Dir: Shinji Aramaki. Japan. 2004. 103 mins.
Japanese animation is insinuating itself into everything from Kill Bill Vol. 1 to kiddy cartoon channels on US cable. Unlike makers of Japanese live-action films, whose total annual exports wouldn't underwrite one middling Hollywood movie, Japanese animators can strike it truly rich abroad - the millions raked in by the Pokemon franchise being only one example.
Seeing animation as the safest film industry bet, Japanese corporate investors have underwritten new projects by leading anime auteurs that have the potential to break out of the cult ghetto once and for all. Malls of America here we come.
Among the most innovative is Appleseed, an SF animation based on a 1985 comic by Shirow Masamune, who is best known abroad for Ghost In The Shell. Directed by newcomer Shinji Aramaki and produced by Sori (formerly known as Fumihiko Sori), a visual effects whiz who directed the 2002 indie hit Ping Pong, Appleseed - the title may change for international release - is an amalgam of conventional anime character design and state-of-the-art CG effects. In other words, 2-D meets 3-D.
Unlike the makers of the all 3-D flop Final Fantasy, who rendered their human characters as realistically as possible, right down the wind-tossed hairs on their heads, Aramaki and his collaborator have opted for a look like that of the more advanced arcade games, especially their wide-eyed, perfectly sculpted women.
Also, using motion capture technology they have created action sequences that combine realistic movement with a breathtaking dynamism far beyond the ability of humanly operated cameras.
Though it probably won't give Pixar execs any sleepless nights, Appleseed, which was released in Japan last weekend, should convince even sceptics that the Japanese are pushing back boundaries in this medium even faster than their Hollywood counterparts, if from a radically different angle.
It begins in the year is 2031, after the world has barely survived an apocalypse. One of the few remaining humans, the blonde, beautiful warrior Deunan (Ai Kobayashi), is captured after a titanic struggle and spirited off by cyborg agents to Olympus - an urban dreamscape that dazzles with its futuristic glamour.
This, Deunan learns, is a utopia ruled by a council of Seven Elders - gnome-like geezers who float on round balls around a crystalline super-computer. Her guide is Hitomi (Yuki Matsuoka), a sweet-voiced young women who is a bioroid - a race created by Olympian genetic engineers.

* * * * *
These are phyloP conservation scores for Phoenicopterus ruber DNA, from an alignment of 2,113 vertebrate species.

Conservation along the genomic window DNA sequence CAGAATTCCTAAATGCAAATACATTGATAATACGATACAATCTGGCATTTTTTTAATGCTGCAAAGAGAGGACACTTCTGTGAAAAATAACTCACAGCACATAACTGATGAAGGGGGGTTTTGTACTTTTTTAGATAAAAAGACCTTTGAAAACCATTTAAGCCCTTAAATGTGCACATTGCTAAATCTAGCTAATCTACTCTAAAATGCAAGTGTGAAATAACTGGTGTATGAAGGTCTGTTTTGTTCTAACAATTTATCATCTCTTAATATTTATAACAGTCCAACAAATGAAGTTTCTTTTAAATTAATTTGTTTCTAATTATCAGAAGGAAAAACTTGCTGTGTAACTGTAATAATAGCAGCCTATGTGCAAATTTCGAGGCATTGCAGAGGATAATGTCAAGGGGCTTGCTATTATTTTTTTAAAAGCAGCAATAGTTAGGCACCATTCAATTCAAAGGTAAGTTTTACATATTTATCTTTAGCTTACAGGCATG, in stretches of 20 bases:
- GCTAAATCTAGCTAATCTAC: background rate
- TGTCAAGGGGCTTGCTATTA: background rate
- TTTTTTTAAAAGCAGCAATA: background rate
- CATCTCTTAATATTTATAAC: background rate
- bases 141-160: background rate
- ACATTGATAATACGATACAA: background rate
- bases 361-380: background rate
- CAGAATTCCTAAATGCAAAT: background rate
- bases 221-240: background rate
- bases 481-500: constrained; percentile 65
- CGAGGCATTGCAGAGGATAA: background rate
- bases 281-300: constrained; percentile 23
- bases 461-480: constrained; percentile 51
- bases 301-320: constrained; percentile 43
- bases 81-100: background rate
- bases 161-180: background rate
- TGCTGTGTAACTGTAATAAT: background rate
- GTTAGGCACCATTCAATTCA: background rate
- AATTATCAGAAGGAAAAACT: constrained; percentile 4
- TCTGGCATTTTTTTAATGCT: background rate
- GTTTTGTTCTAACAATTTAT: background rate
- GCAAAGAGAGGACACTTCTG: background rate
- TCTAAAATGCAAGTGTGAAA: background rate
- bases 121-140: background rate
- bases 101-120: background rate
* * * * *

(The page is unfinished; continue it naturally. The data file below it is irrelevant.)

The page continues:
Despite their human appearance, bioroids have none of our messier emotions, including destructive rage. Making up half the population, they serve as the social tranquillisers needed to make Olympus an architectural drawing brought to life - all surface harmony and peace.
Deunan also reunites with Briareos (Jurota Kosugi), a fellow warrior and former lover who, after nearly dying in battle, has been transformed in a hulking, faceless cyborg. He is aware, however, of what he has become - and lost.
All is not well in this best of all possible worlds, however - rebel humans who hate the bioroids attack the care centres where they undergo the "longevity processing" necessary for their survival. Deunan becomes a member of the Olympus SWAT squad dedicated to stamping out the rebels. The Elders, however, have an agenda that they are keeping secret from their defenders, including Deunan.
These plot tropes, which might have been fresh in 1985, are by now familiar, but the film takes them to a new, eye-goggling level, on a $3 million budget yet. Studio Ghibli president Toshio Suzuki is probably correct when he said that Appleseed "will revolutionise the Japanese animation industry." And, as he added, "faster than anyone could have imagined" - though it may be a while before bioroids start selling tickets at the local multiplex.
Prod cos: Micott & Basara, TBS, Geneon Entertainment, Yamato, Toho, TYO, Digital Frontier, MBS
Int'l sales/Jap dist: Micott & Basara
Exec prod: Sumiji Miyake
Prod: Hidenori Ueki, Naoko Watanabe
Associate prod: Norio Konishi
Creative prod: Sori (formerly known as Fumihiko Sori)
Scr: Haruka Hanada, Tsutomu Kamishiro
CG prod: Yusaku Toyoshima
CG dir: Yasuhiro Otsuka
Character design: Masaki Yamada
Music prod: Shin Yasui
Main cast: Ai Kobayashi, Jurota Kosugi, Yuki Matsuoka